Why 47 Posts in 47 Days?

During the past 47 days, I wrote these 47 blogs because I believe the hop industry is at an important crossroad. Decisions made now will determine the direction of the hop industry for the balance of this decade and much of the next. The actions of growers and merchants now have never held more consequence and should not be made lightly. They should proceed only after careful analysis of the market and with access to information.

There is obviously a lack of transparency and openness within the hop industry. The hop market is opaque and inefficient. The secrecy and fear of speaking one’s mind is obvious by the lack of comments on these blogs. Thousands have read them each day. I have received hundreds of emails with nice messages of support. There is clearly a shortage of market information. Everybody from the brewer and the grower to the banker is hungry for that information. I may not be able to change the way secrecy permeates the industry so long as the stakes are incredibly high. I don’t expect to. Money doesn’t trust anybody.

My goal with these 47 blogs over the past 47 days has been simply to increase awareness about the times in which we find ourselves by speaking out. We are living through unique and unprecedented times. Today we see sustained increases (albeit at a slowing rate) in the popularity and demand for hops. Customers seem to be sincerely interested in paying a sustainable price, rather than just giving it lip service. The situation requires a fresh perspective and bold new thinking or the industry risks a return to the ways of the past.

No longer is the market an all or nothing game. Growers and merchants don’t need to binge on every opportunity that arises out of fear that the future may bring a vicious down cycle. Binging has been the reason for the down cycles of the past. If another down cycle occurs in the years to come it will be due to a lack of self-restraint. Growers and merchants can afford to say no to bad deals. It is possible to reach a higher plain without jeopardizing everything everybody has worked so hard to achieve.

The hop industry has always reacted to market conditions. Everybody throws their dice simultaneously each spring and nobody knows where they land until harvest. Some of that risk is inherent in agriculture. Part of it though is due to the lack of organization and trust among people who have everything in common. As a result, a feast and famine cycle causes some to find fortune while others dreams are broken. There are great farmers that are out of business today. Success or failure is not a sign of intelligence or goodness. As the dollars grow, the primitive animal spirit keeps growers and merchants fiercely independent. Each player seems convinced they know better than their neighbor. With their determination and stubbornness, the uncertainty grows ever larger.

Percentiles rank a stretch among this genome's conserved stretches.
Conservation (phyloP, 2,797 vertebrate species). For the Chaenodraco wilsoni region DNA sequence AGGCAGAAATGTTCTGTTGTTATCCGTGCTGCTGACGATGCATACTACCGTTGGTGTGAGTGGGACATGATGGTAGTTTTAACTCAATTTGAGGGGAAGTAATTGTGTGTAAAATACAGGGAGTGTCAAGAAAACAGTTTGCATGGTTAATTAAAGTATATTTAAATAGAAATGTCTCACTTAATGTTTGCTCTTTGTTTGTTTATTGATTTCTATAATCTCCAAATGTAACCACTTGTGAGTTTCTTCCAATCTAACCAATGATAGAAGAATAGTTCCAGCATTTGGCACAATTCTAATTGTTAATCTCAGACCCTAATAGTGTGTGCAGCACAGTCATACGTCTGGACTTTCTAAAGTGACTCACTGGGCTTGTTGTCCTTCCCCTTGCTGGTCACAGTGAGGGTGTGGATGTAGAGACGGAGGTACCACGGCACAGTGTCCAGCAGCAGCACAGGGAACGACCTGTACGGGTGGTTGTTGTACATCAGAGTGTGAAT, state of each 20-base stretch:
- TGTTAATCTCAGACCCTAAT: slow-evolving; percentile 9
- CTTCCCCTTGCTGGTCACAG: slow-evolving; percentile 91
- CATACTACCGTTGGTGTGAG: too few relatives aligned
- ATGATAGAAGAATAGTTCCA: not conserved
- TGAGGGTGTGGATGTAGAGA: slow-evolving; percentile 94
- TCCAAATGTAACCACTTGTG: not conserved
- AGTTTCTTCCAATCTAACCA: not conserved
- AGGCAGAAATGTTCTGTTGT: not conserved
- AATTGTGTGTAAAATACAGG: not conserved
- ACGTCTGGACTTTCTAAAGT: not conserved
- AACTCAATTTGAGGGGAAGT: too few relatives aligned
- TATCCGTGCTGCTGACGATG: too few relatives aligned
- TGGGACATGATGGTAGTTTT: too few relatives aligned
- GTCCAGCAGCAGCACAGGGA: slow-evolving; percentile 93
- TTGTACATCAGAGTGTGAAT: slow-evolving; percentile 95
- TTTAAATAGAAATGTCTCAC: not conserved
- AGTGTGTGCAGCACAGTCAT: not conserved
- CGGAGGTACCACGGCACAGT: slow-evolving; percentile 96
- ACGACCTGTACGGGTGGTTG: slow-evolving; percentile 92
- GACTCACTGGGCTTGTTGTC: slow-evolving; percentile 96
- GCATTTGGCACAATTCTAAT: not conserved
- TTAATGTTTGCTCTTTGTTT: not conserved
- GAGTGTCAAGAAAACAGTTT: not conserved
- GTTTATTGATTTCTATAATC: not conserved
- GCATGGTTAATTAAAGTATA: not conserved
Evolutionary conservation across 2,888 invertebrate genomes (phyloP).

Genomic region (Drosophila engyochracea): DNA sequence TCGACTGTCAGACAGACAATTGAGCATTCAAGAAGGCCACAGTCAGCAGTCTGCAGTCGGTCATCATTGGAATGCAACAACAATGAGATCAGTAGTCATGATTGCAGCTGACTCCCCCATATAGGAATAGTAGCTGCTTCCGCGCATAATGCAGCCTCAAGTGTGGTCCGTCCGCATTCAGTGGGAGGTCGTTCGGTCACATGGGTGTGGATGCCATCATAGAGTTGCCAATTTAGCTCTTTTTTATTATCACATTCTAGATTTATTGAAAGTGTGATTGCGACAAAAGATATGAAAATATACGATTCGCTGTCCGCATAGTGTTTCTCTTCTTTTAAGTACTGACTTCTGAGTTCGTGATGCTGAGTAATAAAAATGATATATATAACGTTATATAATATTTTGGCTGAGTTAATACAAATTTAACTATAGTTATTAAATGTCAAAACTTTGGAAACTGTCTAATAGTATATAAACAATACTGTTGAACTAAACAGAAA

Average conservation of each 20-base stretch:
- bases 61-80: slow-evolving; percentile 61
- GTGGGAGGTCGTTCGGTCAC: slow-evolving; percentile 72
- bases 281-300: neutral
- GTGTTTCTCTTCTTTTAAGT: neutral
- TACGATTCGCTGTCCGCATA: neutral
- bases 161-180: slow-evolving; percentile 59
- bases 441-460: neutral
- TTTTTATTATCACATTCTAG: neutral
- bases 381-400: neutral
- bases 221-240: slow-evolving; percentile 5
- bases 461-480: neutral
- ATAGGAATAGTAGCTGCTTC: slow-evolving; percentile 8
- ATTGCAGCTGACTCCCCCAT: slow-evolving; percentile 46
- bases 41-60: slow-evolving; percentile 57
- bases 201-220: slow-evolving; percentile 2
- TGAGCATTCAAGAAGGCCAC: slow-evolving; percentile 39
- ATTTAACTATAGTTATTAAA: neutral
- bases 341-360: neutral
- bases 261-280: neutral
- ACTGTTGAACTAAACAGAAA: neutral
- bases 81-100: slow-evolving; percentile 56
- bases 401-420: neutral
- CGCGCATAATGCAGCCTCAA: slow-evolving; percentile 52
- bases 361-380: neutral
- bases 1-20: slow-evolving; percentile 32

“It is not the strongest or the most intelligent who will survive

but those who can best manage change.     –  Charles Darwin

 

The more things change the more they stay the same. The promise of fortune keeps everybody coming back for more. If growers think they must go full speed ahead in pursuit of the brass ring, the future may resemble the past. That need not be the case.

We’ve reached the end of this challenge, but this is only the beginning. The most interesting times lie ahead. I’d like to thank everybody who read any of the blogs so far. I am honored and humbled that so many of you have tuned in. If a few of you have found them useful, then I consider the effort a success. Going forward (after a short break) I’ll be writing 2-3 blogs every week. The goal for the future will be to continue to increase the dialogue, and to reduce the opacity that embodies the hop market. Subscribe if you want to continue to get an inside view of the hop industry’s most interesting days as they unfold.

Cluster Hops – Spotlight

Cluster is THE O.G. American hop variety. It is a public variety, not proprietary. People didn’t own hop varieties back when this variety came along like they do today. Cluster dates back to the late 19th and early 20th century (and probably even before that) when all beer was craft and local because there wasn’t any alternative. Some speculate the variety traveled over with Dutch or English settlers from Europe yadda yadda yadda … We care more about the future of the Cluster variety than its past. If you want a detailed history of any hop variety, you can probably find it on the Interwebs.